Purpose: To describe the complications related to cataract surgery performed by phacoemulsification technique by third year ophthalmology residents at New Jersey Medical School, who are trained to perform phacoemulsification without any prior experience with extracapsular extraction.
Design: Retrospective, observational case series.
Methods: A retrospective chart review of 755 patients who underwent cataract surgery by third year residents between July 2000 and June 2005 at IOVS was performed. Details of intraoperative complications (posterior capsular rupture, vitreous loss, subluxation of lens fragments into the vitreous, extracapsular cases converted to phacoemulsification, retinal detachment, vitreous hemorrhage, and hemorrhagic choroidals) of the cases done by phacoemulsification technique were recorded. Results were analyzed and compared to complication rates reported from other residency programs and from experienced ophthalmologists.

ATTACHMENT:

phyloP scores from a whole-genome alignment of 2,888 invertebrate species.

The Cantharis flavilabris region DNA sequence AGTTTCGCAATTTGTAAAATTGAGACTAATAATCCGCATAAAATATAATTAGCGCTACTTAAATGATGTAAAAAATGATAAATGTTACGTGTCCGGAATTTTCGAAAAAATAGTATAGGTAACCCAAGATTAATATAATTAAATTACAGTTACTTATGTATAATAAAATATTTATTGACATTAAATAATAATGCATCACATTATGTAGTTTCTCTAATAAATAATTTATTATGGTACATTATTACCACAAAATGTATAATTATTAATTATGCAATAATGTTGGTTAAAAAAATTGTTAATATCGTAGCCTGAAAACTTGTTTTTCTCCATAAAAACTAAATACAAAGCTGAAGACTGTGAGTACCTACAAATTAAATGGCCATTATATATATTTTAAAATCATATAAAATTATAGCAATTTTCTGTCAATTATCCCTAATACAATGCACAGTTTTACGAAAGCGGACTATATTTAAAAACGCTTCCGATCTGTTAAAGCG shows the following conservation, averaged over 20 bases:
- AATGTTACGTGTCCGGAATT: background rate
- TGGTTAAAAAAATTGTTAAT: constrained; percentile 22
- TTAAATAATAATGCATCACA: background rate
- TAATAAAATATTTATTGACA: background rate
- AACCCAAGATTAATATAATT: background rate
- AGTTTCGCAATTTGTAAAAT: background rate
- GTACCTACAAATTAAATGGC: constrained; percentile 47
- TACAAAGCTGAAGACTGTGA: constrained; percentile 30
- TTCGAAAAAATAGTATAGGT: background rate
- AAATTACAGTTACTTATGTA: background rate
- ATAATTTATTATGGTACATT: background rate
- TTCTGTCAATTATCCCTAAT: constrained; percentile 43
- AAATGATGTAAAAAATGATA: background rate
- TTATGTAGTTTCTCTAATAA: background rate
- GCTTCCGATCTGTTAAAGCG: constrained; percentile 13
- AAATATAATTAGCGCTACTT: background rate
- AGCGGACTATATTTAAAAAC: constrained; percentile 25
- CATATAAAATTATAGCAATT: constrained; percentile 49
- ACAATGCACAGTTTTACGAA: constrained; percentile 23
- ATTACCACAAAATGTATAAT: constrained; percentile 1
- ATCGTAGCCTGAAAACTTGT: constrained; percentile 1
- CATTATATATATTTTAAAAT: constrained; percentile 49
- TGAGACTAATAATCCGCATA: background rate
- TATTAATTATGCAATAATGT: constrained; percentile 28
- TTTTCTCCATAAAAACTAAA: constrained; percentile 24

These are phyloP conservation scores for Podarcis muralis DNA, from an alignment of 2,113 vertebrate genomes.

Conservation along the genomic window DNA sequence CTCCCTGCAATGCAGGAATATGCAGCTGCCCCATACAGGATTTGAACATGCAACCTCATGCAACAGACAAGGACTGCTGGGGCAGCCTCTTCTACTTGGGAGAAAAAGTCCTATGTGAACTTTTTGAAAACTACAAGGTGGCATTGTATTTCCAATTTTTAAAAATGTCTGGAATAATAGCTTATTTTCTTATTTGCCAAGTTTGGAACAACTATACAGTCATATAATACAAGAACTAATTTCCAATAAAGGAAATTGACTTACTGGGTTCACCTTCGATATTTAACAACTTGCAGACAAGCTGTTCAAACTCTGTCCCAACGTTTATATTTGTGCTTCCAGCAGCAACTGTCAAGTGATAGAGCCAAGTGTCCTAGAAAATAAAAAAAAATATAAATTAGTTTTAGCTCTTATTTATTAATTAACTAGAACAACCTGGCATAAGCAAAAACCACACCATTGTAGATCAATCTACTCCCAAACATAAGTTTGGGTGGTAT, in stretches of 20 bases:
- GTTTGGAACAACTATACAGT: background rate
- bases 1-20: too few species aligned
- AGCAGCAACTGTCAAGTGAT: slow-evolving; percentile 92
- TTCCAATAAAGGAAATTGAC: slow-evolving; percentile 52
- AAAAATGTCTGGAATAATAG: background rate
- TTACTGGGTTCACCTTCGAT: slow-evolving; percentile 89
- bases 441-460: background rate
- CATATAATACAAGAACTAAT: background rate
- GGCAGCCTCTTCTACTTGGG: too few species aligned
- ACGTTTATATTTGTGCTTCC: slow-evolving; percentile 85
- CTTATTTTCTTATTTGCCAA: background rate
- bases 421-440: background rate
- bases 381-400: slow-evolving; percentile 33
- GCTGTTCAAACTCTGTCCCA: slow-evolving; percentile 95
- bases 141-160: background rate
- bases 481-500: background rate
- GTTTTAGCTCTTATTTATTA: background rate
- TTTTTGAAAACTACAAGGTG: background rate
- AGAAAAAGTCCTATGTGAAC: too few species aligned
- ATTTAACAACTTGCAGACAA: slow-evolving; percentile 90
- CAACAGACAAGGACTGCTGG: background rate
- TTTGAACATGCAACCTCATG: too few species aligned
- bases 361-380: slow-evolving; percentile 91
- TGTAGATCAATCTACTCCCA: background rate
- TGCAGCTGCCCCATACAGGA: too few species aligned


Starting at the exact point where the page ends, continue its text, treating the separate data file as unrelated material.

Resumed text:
Results: Of 755 cataract surgeries, 719 were performed using phacoemulsification technique. Posterior capsule disruption occurred in 48 (6.7%), vitreous loss in 39 (5.4%) and dislocated lenticular fragments in 7 (1.0%) of 719 cases that underwent phacoemulsification technique. Subsequent pars plana lensectomy was required in 5 (0.7%) of cases; 1 case (0.1%) experienced retinal detachment and hemorrhagic choroidal detachment.
Conclusion: The residents can perform phacoemulsification well with a very low complication rate, without prior training with extracapsular cataract extraction technique.
- resident training